Effect of simulation training on the development of nurses and nursing students' critical thinking: A systematic literature review

Adib-Hajbaghery, M. and Sharifi, N. (2017) Effect of simulation training on the development of nurses and nursing students' critical thinking: A systematic literature review. Nurse Education Today, 50. pp. 17-24.

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Abstract

Objective To gain insight into the existing scientific evidence on the effect of simulation on critical thinking in nursing education. Design A systematic literature review of original research publications. Data Sources In this systematic review, the papers published in English and Farsi databases of PubMed, Science Direct, ProQuest, ERIC, Google Scholar and Ovid, MagIran and SID, from 1975 to 2015 were reviewed by two independent researchers. Review Methods Original research publications were eligible for review when they described simulation program directed on nursing student and nurses; used a control group or a pretest post-test design; and gave information about the effects of simulation on critical thinking. Two reviewers independently assessed the studies for inclusion. Methodological quality of the included studies was also independently assessed by the reviewers, using a checklist developed by Greenhalgh et al. and the checklist of Cochrane Center. Data related to the original publications were extracted by one reviewer and checked by a second reviewer. No statistical pooling of outcomes was performed, due to the large heterogeneity of outcomes. Results After screening the titles and abstracts of 787 papers, 16 ones were included in the review according to the inclusion criteria. These used experimental or quasi-experimental designs. The studies used a variety of instruments and a wide range of simulation methods with differences in duration and numbers of exposures to simulation. Eight of the studies reported that simulation training positively affected the critical thinking skills. However, eight studies reported ineffectiveness of simulation on critical thinking. Conclusion Studies are conflicting about the effect of simulation on nurses and nursing students' critical thinking. Also, a large heterogeneity exists between the studies in terms of the instruments and the methods used. Thus, more studies with careful designs are needed to produce more credible evidence on the effectiveness of simulation on critical thinking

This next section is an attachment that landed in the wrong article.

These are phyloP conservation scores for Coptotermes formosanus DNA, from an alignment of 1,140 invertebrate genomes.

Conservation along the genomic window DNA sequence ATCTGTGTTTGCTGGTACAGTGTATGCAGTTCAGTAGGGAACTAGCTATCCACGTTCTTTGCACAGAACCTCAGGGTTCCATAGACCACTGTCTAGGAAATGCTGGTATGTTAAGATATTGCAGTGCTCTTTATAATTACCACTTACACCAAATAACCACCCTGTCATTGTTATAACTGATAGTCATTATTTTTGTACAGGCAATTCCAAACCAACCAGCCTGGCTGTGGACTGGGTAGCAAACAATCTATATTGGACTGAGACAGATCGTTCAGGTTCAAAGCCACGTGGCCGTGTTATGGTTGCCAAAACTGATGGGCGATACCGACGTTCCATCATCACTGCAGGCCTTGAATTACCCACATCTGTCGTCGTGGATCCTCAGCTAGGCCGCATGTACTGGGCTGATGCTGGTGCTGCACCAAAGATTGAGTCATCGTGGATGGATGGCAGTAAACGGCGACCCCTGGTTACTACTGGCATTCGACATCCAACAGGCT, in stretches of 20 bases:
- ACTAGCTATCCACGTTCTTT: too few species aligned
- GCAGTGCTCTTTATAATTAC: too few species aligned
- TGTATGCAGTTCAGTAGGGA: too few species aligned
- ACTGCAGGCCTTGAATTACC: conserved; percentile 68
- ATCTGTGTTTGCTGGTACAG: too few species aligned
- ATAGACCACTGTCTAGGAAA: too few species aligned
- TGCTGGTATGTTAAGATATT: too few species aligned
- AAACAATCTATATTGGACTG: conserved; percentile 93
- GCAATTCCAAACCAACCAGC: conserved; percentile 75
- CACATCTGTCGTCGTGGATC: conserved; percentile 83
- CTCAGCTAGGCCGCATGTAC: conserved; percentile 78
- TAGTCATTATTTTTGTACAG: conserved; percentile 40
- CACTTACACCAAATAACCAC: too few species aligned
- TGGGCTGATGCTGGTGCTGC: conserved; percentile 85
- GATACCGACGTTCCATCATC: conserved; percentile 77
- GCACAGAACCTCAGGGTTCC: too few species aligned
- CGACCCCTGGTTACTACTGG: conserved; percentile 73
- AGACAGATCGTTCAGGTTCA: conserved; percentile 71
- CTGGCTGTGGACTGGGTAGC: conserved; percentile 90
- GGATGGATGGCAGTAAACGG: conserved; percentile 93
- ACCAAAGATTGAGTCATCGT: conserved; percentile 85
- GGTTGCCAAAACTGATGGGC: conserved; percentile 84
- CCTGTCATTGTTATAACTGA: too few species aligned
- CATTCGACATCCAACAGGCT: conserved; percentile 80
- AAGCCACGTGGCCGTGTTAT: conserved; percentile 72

Item Type: Article
Additional Information: cited By 0
Subjects: Nursing
Divisions: Faculty of Nursing & Midwifery > Department of Nursing - Medical Surgical
Depositing User: ART . editor
Date Deposited: 16 Sep 2017 17:42
Last Modified: 16 Sep 2017 17:42
URI: http://eprints.kaums.ac.ir/id/eprint/3018

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